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Second Hand Animals?

888 Views 7 Replies 7 Participants Last post by  AspiringBuddha
What are your opinions on buying leather, wool, silk, and the like secondhand? Is it better, worse, good, bad? I'm looking for any and all perspectives. Thank you! :)
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What are your opinions on buying leather, wool, silk, and the like secondhand? Is it better, worse, good, bad? I'm looking for any and all perspectives. Thank you! :)
The obsession with the 1949 definition of veganism is unfortunate, as it ignores what we've learned about plastics in the last sixty or seventy years. "Synthetic" means "plastic". Plastics do not biodegrade and will be around for hundreds if not thousands of years after we're gone, harming the poor animals who will have to deal with the consequences of our consumerism. Every time you wash an acrylic sweater, bits of plastic end up in the laundry water and, eventually, in the bellies of birds and fish. Every time you buy a shoe made of "vegan leather" that falls apart after two months, you are unnecessarily adding plastic to the landfills. (Donating does not solve this problem; most donated clothing ends up in a landfill. When you buy second-hand clothing, you are diverting it from the landfill.)

Whether we like it or not, we all contribute to animal suffering by virtue of living in a society that sees animals as objects. The plants we eat come from farms that routinely kill animals like groundhogs and mice. In my mind, a vegan who, every few years, buys a wool sweater and a pair of leather shoes and uses them conservatively is a better vegan than one who mindlessly buys large amounts of synthetics. The latter may feel superior and label the former "not vegan", but he is not better for animals than the former.

Until we find a way to make plastics that are truly biodegradable, I think it is better to buy clothing only when absolutely necessary and choose, whenever possible, natural materials like cotton, linen, and wool, preferably used. I also believe it's important not to stop with the official definition of veganism but to do even more to help animals in the long run: avoid air travel; avoid plastics; buy as few things as possible; plant native plants and trees; and, last but not least, compost your compostable waste or encourage your municipality to establish a composting program. The list of things we can do is endless.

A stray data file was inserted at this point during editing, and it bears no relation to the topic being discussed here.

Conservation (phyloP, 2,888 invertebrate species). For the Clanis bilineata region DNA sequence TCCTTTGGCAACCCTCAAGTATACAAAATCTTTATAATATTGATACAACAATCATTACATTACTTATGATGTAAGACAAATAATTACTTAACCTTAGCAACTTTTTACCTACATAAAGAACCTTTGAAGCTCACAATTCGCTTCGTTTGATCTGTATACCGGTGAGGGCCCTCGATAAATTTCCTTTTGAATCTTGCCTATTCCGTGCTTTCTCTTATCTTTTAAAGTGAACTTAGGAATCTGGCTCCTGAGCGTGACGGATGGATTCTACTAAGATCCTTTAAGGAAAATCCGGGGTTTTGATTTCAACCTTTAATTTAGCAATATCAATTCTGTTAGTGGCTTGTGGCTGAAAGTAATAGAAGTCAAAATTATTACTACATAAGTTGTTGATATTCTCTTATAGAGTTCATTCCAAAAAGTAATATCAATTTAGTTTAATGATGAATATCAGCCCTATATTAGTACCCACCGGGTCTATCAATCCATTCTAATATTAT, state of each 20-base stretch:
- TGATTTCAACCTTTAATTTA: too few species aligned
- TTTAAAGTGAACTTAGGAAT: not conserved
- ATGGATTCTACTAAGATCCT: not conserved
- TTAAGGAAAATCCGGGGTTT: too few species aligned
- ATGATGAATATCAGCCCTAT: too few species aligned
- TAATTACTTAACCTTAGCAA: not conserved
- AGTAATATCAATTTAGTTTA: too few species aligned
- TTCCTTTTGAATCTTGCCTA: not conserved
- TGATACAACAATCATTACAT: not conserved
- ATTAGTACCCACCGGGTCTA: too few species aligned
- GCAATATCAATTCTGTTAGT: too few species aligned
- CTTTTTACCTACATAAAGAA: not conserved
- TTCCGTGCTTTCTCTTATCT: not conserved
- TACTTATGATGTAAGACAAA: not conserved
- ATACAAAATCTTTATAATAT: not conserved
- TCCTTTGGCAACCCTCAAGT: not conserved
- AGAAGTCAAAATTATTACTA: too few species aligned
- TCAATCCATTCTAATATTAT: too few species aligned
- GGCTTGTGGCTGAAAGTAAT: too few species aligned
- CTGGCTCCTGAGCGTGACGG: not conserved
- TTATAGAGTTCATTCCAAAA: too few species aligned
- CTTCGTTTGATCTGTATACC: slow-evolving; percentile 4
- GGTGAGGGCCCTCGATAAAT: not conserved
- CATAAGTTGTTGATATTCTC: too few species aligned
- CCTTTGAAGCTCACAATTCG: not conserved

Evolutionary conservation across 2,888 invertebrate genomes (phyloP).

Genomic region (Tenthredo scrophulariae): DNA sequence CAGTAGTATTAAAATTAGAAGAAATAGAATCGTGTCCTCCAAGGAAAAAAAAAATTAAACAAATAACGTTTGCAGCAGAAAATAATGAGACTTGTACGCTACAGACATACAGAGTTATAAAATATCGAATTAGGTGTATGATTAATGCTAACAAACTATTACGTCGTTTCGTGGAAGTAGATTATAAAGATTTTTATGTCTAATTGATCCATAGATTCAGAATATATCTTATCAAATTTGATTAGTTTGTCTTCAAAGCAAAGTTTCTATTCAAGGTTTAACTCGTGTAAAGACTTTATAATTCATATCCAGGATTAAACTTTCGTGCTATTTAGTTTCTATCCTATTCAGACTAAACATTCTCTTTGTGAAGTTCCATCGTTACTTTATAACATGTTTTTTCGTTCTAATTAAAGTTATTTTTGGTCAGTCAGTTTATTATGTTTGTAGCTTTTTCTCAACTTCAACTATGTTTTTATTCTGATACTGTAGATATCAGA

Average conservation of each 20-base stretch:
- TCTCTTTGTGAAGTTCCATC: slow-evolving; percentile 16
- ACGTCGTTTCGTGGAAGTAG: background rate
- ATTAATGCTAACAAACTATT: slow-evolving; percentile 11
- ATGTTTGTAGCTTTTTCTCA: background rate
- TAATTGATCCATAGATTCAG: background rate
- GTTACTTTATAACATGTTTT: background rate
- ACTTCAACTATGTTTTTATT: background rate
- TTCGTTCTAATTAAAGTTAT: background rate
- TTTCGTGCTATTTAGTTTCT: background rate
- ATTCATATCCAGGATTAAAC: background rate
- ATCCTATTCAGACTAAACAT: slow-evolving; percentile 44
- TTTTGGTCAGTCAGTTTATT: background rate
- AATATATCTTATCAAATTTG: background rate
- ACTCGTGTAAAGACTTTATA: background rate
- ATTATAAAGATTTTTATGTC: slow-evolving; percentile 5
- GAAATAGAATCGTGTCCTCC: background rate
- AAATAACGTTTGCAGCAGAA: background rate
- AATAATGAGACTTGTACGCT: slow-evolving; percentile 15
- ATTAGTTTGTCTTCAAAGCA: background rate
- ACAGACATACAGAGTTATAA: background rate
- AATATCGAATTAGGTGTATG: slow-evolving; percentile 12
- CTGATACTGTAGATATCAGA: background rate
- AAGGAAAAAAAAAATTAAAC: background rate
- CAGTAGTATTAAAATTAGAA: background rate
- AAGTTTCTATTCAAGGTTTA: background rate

There was a recent New York Times article that argued, if I remember correctly, that cats and dogs eat a third of factory-farmed meat in the United States. It makes no sense that having a cat is "vegan" but buying the occasional wool sweater or leather shoes is "non-vegan". This focus on labels was what made me give up veganism after four months the first time I tried it (15 or 16 years ago) and is today a major factor that keeps me from being more active in the vegan movement. I don't want to go to a vegan festival and be kicked out because I'm wearing a wool sweater I bought years before I went vegan, and a pair of well-made leather shoes I've worn almost every day for years. If the vegan movement could be more conscious and accepting of how impossible it is to reduce animal suffering to zero in a world that is based on animal exploitation, it would grow much faster. The way to end animal suffering once and for all is not to label others as non-vegan or to endlessly argue about bugs, honey, wool and leather; it's to change our society to one that recognizes that it's not OK to abuse, torture, or kill animals. It is only when our society starts truly caring about animals that scientists will develop synthetics that are truly biodegradable, and we will be able to make choices that are truly animal-friendly.
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